If it is a group of people that you have never met before, an easy conversation starter is always to inquire about the basic information, such as name, school, family etc. Something relevant to what is going on at the current time. It always gets easier when you find a common ground and build on that. Don’t let the conversation stop there, though. Always have a comment, remark, question, or pleasant opinion to share afterwards to keep the conversation going, such as, ‘Oh, I’ve heard your school is really good at sports!’ or ‘You have a really interesting name, what does it mean?’ At the same time, make sure to keep it casual and easy, and to read well into others’ responses to see if they like where the conversation is going. Try to keep the talking 50-50, and invite others to keep the conversation going! Give prompts where necessary, and be encouraging and friendly.


However, it is important to get a good group of friends that you can easily mix around with and are comfortable with. If you do feel socially awkward with the group, it may be a sign that you cannot easily relate to their chosen topic of conversation or connect to them, and you should probably find other groups that share the same tastes. Don’t worry, there will always be people out there who you will be able to bond well with! Just don’t be afraid to look for them, and you will find them.


I really like this person but I genuinely don’t think I stand a chance. He’s so good at everything and I heard that he might like someone else. What should I do?

First and foremost, remind yourself that just because you like someone, it does not entitle you to a similar interest on their part. It is not expected that someone will like you back, just because you like them. At the same time, don’t demean or belittle yourself. You have your own strengths and talents, and you deserve someone that readily recognizes that about you and appreciates you just the way you are. Don’t count yourself out just because you think he might be ‘out of your league’.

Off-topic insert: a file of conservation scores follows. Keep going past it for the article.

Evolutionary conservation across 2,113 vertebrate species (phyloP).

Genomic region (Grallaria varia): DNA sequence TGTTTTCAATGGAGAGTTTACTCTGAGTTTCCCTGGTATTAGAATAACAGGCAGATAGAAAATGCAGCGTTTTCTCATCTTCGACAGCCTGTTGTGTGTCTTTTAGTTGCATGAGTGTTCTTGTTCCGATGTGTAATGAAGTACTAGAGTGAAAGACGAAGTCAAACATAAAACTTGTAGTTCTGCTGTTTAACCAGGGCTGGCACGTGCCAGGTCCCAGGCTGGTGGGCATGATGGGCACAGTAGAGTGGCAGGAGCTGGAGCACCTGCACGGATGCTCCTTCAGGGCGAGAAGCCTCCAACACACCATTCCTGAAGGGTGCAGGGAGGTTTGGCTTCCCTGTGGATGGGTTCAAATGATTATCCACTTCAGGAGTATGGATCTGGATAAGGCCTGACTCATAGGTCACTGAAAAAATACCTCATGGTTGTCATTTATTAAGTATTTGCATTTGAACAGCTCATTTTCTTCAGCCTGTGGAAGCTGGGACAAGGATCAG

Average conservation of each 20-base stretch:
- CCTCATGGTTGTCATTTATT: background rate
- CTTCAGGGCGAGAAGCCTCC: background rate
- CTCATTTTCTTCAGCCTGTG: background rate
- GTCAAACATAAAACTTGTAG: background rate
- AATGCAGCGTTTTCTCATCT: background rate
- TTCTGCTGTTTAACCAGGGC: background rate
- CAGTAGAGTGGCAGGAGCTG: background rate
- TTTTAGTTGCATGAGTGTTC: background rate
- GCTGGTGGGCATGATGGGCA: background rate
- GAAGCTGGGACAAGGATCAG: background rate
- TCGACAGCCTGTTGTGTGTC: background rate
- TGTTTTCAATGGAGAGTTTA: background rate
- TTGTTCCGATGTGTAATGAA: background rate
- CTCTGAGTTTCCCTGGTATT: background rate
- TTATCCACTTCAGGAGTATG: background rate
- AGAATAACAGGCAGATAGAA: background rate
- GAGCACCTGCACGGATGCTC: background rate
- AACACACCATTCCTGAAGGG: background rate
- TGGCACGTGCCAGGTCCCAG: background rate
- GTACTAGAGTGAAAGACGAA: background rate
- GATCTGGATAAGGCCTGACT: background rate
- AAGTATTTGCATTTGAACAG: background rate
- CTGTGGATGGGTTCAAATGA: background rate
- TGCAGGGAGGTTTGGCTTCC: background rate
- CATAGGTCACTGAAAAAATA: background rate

You can’t stop yourself from liking someone, but you also can’t stop someone from liking someone else. You also should not be expecting anything unrealistic, nor should you disregard the commitments and risks you should know by now that comes with having a relationship at this age. However, at the same time, there is nothing stopping you from trying. There is nothing stopping you from trying to get closer to him, and to at least for now, build up your rapport as friends. Get to know him a little better, establish yourself in his life, and see where your chances really lie and if this is what you really want. Don’t be discouraged simply because he may like someone else (unless he is already in a relationship with them; don’t be a homewrecker!) and don’t put him on a pedestal just because you admire his talents. He’s human, just like you, and probably, he’d like to get to know you too so long as you bring out the best in yourself and try to be his friend! Don’t expect too much, but don’t be afraid to give yourself a chance. Always keep your priorities in mind. I wish you the best of luck.